UPDATED POST March 6, 2018 Yale Announces Software Recovery Project (via Yale Daily News)
Digital preservationists at Yale University Library are building a shareable “emulation as a service” infrastructure to resurrect thousands of obsolete software programs and ensure that the information produced on them will be kept intact and made easily available for future access, study, and use.
Funded through a pair of $1 million grants from The Andrew W. Mellon Foundation and the Alfred P. Sloan Foundation, the project will enable access to at least 3,000 applications, including operating systems, scientific software, office and email applications, design and engineering software, and software for creative pursuits like video editing or music composition.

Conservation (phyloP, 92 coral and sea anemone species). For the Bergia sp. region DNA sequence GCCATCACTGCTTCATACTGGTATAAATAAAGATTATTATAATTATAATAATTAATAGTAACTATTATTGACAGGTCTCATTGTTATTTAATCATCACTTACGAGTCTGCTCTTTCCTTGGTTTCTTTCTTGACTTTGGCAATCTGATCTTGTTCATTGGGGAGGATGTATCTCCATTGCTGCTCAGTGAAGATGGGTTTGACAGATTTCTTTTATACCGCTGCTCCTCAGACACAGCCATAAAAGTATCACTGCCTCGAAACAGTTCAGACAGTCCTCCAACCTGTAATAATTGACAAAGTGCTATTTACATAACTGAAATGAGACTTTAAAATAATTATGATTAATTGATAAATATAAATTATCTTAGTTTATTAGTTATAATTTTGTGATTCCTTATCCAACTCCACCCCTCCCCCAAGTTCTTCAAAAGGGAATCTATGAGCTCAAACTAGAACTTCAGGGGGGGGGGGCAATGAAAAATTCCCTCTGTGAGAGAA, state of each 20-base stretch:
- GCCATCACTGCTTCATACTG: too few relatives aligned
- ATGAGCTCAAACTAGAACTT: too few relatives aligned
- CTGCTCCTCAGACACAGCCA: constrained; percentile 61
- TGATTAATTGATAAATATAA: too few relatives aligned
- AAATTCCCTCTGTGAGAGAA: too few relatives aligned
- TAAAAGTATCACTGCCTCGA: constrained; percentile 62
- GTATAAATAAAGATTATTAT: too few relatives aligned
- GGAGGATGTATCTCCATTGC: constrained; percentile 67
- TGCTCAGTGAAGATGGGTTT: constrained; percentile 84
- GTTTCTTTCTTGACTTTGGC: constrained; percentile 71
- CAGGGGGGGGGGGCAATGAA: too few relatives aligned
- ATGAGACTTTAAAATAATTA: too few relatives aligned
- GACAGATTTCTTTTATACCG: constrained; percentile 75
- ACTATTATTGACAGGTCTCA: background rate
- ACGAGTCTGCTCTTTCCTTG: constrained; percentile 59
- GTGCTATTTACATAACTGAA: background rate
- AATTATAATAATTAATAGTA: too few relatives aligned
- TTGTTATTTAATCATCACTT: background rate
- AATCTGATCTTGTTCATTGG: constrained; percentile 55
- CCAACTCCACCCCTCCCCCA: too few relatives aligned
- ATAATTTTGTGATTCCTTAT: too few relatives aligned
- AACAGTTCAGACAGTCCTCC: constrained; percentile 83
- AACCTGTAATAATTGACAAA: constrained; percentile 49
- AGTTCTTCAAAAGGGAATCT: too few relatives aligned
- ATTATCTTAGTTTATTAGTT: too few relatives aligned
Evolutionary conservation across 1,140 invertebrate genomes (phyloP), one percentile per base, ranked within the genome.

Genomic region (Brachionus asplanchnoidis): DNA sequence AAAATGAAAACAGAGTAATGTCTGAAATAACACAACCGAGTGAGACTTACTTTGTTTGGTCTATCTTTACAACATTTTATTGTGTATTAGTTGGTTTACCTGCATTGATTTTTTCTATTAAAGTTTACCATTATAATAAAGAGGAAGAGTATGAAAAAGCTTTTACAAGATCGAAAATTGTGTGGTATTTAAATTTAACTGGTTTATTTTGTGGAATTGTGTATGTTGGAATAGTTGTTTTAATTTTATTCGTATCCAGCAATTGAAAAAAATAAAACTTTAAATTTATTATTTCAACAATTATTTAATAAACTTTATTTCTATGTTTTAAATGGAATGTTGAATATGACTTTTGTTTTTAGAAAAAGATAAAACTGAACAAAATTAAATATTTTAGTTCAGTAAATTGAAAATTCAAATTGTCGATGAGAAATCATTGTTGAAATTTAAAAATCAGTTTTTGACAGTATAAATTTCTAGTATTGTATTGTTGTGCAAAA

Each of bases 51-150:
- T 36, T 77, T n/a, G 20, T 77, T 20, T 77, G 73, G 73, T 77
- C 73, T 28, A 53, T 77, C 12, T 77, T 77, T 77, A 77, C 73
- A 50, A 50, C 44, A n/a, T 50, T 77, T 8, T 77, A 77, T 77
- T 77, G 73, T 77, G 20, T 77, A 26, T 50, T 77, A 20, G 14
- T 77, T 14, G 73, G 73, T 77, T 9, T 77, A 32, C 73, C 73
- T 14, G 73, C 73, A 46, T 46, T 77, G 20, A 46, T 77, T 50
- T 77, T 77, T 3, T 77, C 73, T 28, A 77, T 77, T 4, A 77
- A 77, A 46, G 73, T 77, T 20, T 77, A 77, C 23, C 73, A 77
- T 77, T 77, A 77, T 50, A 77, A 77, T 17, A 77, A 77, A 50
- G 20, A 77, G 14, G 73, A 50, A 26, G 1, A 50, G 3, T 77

The project is scheduled for completion in June 2020. The library’s preservationists are collaborating on the project with the Software Preservation Network, an association of digital preservationists committed to ensuring long-term access to software. They will also work with OpenSLX, a firm that is widely considered a leading developer of the technology underpinning the shareable infrastructure the library is building.
Read the Complete Announcement
See Also: Mellon Foundation Funding Announcement
See Also: Sloan Foundation Funding Announcement